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Meet Gov. Scott Walker’s New Political Hit Women

The embattled Wisconsin governor hires two young Republicans who are veterans of no-holds-barred campaigns and propaganda efforts.
 
 
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Jocelyn Webster, left, and Ciara Matthews, right, were hired as spokes women by Wisconsin Gov. Scott Walker.

 
 
 
 

As Wisconsin’s recall elections approach, Republican Governor Scott Walker has enlisted an eyebrow-raising pair of well-connected, out-of-state political operators to sell his administration's policies and promote his reelection. Of the two young women, one cut her teeth with Karl Rove and the other promoting anti-abortion causes and working with Tea Party favorite Sharon Angle.

Late last year, the governor's office announced it had hired 28-year-old 

Jocelyn Webster to serve as communications director for the Wisconsin Department of Administration (DOA). The department manages the state buildings where most of the anti-Walker protests have been held, and its duties include setting rules for protests. Webster started her career with Rove's notorious Office of Political Affairs in the George W. Bush administration.

A congressional investigation of the activities of that office yielded allegations -- including specific allegations against Webster – that Rove's team was involved in partisan campaigning on the public dime, a claim also l eveledat aides of her newest boss during his tenure as Milwaukee County Executive.

As activists gathered signatures to recall the governor in late 2011, 

Walker also hirednew campaign staff, including Ciara Matthews as campaign communication director. Matthews, a 20-something Nevada native, has worked as spokesperson for an anti-abortion group as well as Angle's 2010 senate campaign, where she defended Angle's racially tinged ads and banned reporters from a candidate event for asking questions without permission.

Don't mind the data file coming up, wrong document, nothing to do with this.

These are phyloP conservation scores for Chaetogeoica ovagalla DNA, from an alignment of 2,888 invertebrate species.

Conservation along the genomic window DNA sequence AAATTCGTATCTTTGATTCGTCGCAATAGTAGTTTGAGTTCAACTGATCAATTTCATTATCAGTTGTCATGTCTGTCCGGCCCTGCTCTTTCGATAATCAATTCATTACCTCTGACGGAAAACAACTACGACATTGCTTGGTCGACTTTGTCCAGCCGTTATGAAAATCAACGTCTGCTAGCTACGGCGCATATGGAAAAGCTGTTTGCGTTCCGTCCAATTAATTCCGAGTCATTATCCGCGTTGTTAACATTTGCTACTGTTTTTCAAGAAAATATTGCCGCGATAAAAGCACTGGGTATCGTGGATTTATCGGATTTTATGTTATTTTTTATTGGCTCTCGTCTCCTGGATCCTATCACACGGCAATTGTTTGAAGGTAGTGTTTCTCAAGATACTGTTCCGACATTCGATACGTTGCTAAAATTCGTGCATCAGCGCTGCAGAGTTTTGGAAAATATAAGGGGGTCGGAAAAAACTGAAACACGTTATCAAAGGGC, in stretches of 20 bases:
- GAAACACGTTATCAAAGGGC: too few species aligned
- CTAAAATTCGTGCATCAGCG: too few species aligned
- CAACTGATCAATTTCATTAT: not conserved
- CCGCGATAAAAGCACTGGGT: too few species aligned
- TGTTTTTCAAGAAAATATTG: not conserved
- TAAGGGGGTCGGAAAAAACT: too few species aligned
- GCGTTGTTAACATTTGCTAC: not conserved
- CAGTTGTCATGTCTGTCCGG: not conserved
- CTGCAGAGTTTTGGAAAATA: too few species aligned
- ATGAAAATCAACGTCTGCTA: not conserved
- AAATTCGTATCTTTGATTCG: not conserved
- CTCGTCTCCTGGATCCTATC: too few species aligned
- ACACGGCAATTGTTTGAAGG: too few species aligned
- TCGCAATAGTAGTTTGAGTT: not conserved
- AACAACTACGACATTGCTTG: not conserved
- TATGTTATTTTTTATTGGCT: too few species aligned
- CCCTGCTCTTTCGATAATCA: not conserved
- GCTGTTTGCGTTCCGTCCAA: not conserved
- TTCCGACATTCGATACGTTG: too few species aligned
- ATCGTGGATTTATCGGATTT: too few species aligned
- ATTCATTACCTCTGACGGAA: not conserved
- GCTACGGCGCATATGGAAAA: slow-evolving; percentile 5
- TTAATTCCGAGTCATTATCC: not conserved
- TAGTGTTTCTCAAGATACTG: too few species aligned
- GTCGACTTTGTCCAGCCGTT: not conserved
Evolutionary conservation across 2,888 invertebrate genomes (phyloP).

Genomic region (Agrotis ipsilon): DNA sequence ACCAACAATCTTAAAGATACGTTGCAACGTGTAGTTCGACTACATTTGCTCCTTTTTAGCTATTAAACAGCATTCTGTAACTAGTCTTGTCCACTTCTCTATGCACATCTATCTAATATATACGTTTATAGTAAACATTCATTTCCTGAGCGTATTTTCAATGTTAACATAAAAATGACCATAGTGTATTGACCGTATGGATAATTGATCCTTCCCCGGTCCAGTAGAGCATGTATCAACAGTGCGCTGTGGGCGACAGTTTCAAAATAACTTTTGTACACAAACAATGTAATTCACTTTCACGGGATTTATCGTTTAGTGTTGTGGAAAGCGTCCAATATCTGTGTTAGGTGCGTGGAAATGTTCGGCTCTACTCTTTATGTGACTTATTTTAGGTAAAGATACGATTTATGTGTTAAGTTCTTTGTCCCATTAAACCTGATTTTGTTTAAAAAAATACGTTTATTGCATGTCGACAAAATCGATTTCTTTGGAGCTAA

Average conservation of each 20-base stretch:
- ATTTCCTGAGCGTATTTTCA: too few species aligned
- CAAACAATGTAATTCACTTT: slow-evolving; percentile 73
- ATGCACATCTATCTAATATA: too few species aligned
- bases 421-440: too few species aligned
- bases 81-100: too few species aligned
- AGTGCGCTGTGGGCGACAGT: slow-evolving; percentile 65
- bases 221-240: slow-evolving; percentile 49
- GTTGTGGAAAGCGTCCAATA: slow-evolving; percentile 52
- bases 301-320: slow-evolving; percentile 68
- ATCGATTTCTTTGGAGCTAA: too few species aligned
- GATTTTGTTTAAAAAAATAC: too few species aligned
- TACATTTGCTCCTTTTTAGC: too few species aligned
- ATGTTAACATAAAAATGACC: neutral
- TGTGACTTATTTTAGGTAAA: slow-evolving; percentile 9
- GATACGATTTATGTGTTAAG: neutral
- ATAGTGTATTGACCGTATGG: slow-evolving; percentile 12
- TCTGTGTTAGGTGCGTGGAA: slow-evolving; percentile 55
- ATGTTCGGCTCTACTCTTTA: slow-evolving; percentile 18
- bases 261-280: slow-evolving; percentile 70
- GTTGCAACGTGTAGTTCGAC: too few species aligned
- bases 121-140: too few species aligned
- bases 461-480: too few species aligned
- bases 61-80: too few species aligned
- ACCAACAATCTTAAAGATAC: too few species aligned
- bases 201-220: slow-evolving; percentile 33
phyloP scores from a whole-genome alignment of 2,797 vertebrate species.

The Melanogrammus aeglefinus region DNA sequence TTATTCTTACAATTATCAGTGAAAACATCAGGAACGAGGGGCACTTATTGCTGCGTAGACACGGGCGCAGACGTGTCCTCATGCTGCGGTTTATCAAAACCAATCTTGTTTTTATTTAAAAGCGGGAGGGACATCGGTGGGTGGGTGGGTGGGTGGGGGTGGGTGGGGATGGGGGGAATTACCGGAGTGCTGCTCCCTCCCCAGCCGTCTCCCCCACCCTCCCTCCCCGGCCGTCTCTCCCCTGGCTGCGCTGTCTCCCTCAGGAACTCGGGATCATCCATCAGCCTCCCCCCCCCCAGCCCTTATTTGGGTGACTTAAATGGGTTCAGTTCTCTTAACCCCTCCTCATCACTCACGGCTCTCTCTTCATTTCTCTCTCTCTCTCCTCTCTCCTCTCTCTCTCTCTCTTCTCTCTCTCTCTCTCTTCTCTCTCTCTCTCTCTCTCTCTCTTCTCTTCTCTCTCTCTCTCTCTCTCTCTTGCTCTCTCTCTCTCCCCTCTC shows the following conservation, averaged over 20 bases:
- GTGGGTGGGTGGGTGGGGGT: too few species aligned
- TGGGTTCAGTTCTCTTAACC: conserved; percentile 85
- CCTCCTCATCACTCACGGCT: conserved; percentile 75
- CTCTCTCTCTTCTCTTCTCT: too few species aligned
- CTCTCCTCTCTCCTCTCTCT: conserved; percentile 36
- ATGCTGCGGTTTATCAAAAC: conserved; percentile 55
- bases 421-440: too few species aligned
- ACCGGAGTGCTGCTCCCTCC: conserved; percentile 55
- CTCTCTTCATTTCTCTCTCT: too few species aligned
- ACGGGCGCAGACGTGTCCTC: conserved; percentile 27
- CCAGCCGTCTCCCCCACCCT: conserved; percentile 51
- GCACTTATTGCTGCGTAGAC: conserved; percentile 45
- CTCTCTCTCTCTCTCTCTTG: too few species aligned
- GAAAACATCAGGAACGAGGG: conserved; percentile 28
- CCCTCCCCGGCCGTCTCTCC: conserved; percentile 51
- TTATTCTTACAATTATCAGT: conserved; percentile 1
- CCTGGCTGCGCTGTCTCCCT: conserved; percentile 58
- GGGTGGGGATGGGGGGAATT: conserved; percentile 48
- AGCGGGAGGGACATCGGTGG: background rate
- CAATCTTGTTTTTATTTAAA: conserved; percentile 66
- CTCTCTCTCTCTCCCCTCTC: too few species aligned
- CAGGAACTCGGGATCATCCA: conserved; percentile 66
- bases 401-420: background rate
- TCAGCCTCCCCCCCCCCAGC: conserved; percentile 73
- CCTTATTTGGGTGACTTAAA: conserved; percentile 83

Webster's Eye-Rolling Leads to Discovery of Her Karl Rove Roots

Jocelyn Webster, the new DOA communications director, first caught the eye of citizens attending a public "information session" about restrictions on rallies in the capitol.

On December 1, Walker's DOA released a 23-page policyannouncing new limits on demonstrations in and around the state capitol, the site of massive protests in early 2011. Most observers viewed the new rules as an effort to suppress dissent.  Webster's name was at the top of the December 1 press release announcing the new restrictions, and she was quotedin the press claiming that the “updated policy is meant to remove confusion and create consistency” for law enforcement officers and the public.

DOA announced a two-week “educational period” to help the public understand the new restrictions before they took effect. During the contentious public information sessions, Webster hovered in the background, but her eye-rollingin response to citizens expressing concerns about restrictions on their freedom of speech led someto take a closer look at her experience and her background.

From Washington to Wisconsin

Webster is no cheesehead. She was most recently in Dallas, Texas, working government relations for the global convenience store chain 7-Eleven. Previously, she worked four months for New Jersey governor Chris Christie's  PR shop. For nine months before that she pushed press inside the Beltway on education policy in the 2008 election year. She also worked PR for New Yorker Rudy Giuliani's presidential campaign.

But before those experiences, Webster worked for the federal government in 

Washington DC, and was cited in a major congressional investigation.

After graduating from college in California, Webster got a gig at the new Department of Homeland Security as a liaison to the George W. Bush White House. After six months, she moved to the White House and became a staffer in the Office of Political Affairs (OPA) in February 2006. 

OPA was overseen by Karl Rove and was reportedly tasked with tracking the political environment. A three-year investigation into OPA concluded in January 2011 with a reportshowing the office routinely violated the Hatch Act, a federal law prohibiting the use of taxpayer dollars for partisan political activities.